Ljung Aust, M., Jakobsson, L., Lindman, M., and Coelingh, E., "Collision Avoidance Systems - Advancements and Efficiency," SAE Technical Paper 2015-01-1406, 2015, doi:10.4271/2015-01-1406.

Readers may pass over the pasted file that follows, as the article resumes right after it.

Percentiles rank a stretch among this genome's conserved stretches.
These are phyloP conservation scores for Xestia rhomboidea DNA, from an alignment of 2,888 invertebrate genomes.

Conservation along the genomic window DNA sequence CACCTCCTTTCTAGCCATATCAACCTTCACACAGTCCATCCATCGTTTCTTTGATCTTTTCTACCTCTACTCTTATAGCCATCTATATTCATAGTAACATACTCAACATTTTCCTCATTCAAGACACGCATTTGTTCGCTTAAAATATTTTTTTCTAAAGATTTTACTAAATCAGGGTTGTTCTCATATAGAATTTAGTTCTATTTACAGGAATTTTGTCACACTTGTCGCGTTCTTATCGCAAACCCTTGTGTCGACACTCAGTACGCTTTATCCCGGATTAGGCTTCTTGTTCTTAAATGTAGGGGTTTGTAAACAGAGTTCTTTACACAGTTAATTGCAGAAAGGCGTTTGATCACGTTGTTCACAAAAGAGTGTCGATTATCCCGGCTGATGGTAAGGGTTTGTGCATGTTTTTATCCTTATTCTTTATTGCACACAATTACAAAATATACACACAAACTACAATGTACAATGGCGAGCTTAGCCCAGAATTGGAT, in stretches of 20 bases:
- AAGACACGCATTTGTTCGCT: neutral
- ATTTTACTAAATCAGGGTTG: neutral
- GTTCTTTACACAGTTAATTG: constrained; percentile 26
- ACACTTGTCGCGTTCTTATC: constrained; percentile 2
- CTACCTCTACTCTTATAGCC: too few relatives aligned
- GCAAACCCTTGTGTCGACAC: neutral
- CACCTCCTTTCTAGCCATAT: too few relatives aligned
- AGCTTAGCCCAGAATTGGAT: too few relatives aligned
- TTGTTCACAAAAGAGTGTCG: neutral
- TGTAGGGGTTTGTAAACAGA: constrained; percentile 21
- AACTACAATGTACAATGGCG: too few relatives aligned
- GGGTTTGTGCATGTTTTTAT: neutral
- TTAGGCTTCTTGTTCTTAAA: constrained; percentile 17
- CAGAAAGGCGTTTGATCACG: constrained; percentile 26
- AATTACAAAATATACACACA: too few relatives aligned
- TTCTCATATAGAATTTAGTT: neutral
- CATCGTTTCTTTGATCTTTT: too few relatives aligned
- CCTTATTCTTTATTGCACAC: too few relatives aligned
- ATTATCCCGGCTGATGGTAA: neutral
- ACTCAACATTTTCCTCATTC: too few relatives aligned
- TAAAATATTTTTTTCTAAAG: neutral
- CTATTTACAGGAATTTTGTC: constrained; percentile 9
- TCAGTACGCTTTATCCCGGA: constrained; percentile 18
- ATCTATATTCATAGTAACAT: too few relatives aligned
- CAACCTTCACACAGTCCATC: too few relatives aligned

This paper first discusses the advancement and challenges in the areas of developing Collision Avoidance Systems, or CAS. CAS have been on the market for a decade, and their development has been rapid. Starting with forward collision warning with brake support, targeting vehicles moving in the same direction in front of the car, CAS now cover pedestrians and cyclists in front of the car as well as vehicles standing still and even some situations of approaching vehicles in crossings. This development up to date is described and discussed according to the challenge areas of detection, decision strategy and intervention strategy.Next, the paper discusses assessment of system effects on driving safety. Numerous studies have tried to predict the effect of various CAS, and the real world effect of these systems has been shown to be significant. For example, for a standard equipped low-speed CAS, independent studies have found real world benefits in terms of reduction of the rate of rear-end frontal impacts as well as claim frequency rates.Based on these discussions, several conclusions are drawn. First, the discussion on technical development shows that many CAS are reaching maturity from a technical standpoint. Second, a clear conclusion from the effect studies is that a high market penetration is essential to achieve real-world safety. Standard equipped systems are likely to provide higher real-world benefits, simply through the exposure to traffic they provide.Together, these lead to a third conclusion which is that while continued technological development remains a core activity, in the future it will be just as important to develop new and improved strategies for pushing consumer take up of CAS. The full safety potential of CAS can only be realized through widespread presence in the vehicle fleet. Finally, if such strategies are successful and CAS fitment rates in the fleet indeed do increase, a shift in the focus of CAS development can be expected. As more and more drivers will need to successfully interact with CAS in critical situations, drivers' acceptance of the CAS becomes critical. Since drivers who have systems fitted as standard rather than option can be expected to show lower acceptance, it is quite possible that future CAS success may come to depend just as much on HMI design as it does on technological prowess.